BME PhD Dissertation Defense - Raphael Yao

2:00 pm on Thursday, December 6, 2012
4:00 pm on Thursday, December 6, 2012
44 Cummington St, Room 203
Joyce Wong (Advisor)
Michael Smith (Chair)
Elise Morgan
Louis Gerstenfeld
Elizabeth Bartolak-Suki

Title: "The Effects of Mechanical Stimulation on Controlling and Maintaining Marrow Stromal Cell Differentiation into Vascular Smooth Muscle Cells"

The construction of tissue engineered blood vessels (TEBV) is a promising solution for treating cardiovascular diseases. In order to attain the proper organization and mechanical properties found in native vessels, vascular smooth muscle cells (VSMC) are used as a crucial component of TEBVs. With the growing interest in stem cells, research has shown that marrow stromal cells (MSC) are a potential cell source for VSMCs due to their easier and less invasive isolation procedure, fast proliferation rates, and most importantly, the ability to differentiate into VSMCs. While current studies have provided evidence that mechanical stimulation can induce MSC alignment and differentiation into VSMCs, a definitive set of conditions must be determined in order to successfully control the differentiation.

The goal of this dissertation is to further define the effects of mechanical stimuli on the differentiation of MSCs. To do so, we created a uniaxial cell stretcher capable of delivering tunable mechanical conditions to cells seeded on a substrate. With this device, we applied a range of controlled stretch frequencies to MSCs and evaluated the final cell type for each condition using quantitative RT-PCR and immunocytochemistry. We found that at 10% strain, a 1 Hz frequency induced differentiation into the VSMC lineage as well as a highly aligned organization while a 0.1 Hz frequency induced osteogenesis. Using these results, we proceeded to investigate the potential of MSC transdifferentiation through mechanical stimulation by applying the two distinct lineage-inducing conditions sequentially and evaluating the final cell type. We found that while mechanical stimulation was capable of inducing MSC transdifferentiation, it could only proceed in the direction toward the VSMC phenotype under the applied conditions.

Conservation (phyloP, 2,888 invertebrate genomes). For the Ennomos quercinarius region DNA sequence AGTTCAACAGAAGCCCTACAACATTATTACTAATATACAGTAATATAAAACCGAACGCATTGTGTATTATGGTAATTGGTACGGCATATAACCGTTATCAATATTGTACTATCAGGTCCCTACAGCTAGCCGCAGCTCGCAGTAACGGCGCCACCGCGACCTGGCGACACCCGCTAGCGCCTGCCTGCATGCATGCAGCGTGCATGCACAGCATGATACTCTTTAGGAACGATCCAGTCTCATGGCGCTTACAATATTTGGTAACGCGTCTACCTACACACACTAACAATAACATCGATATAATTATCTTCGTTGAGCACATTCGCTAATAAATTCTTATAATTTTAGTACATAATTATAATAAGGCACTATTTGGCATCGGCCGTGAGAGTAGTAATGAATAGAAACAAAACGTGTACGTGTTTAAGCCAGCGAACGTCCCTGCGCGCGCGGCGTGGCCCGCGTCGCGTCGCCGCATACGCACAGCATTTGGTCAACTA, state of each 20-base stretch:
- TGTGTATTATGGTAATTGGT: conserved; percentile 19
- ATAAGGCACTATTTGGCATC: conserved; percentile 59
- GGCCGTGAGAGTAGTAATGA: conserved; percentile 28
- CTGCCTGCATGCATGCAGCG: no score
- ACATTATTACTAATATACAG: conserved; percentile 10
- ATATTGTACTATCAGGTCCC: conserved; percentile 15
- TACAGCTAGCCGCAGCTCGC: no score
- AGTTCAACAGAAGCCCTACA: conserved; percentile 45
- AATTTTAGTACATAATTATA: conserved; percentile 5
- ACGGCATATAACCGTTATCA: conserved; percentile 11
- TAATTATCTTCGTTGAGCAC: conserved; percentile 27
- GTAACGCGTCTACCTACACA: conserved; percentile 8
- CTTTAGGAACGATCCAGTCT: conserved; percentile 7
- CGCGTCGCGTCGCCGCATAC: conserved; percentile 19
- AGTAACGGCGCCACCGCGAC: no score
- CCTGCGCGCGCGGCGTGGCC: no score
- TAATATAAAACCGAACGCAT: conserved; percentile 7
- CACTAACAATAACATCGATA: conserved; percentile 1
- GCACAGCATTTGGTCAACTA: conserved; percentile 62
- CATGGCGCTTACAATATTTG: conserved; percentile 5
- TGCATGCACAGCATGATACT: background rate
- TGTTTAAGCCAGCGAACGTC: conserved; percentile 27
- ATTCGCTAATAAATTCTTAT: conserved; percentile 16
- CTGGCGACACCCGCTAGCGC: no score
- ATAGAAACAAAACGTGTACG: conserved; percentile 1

Our findings revealed the potential use of mechanical stimulation as a tool for controlling MSC differentiation. We

expect the methods and specific mechanical conditioning developed in this project to become a useful and novel approach to not only control, but also maintain the differentiation of MSCs into VSMCs for TEBV construction.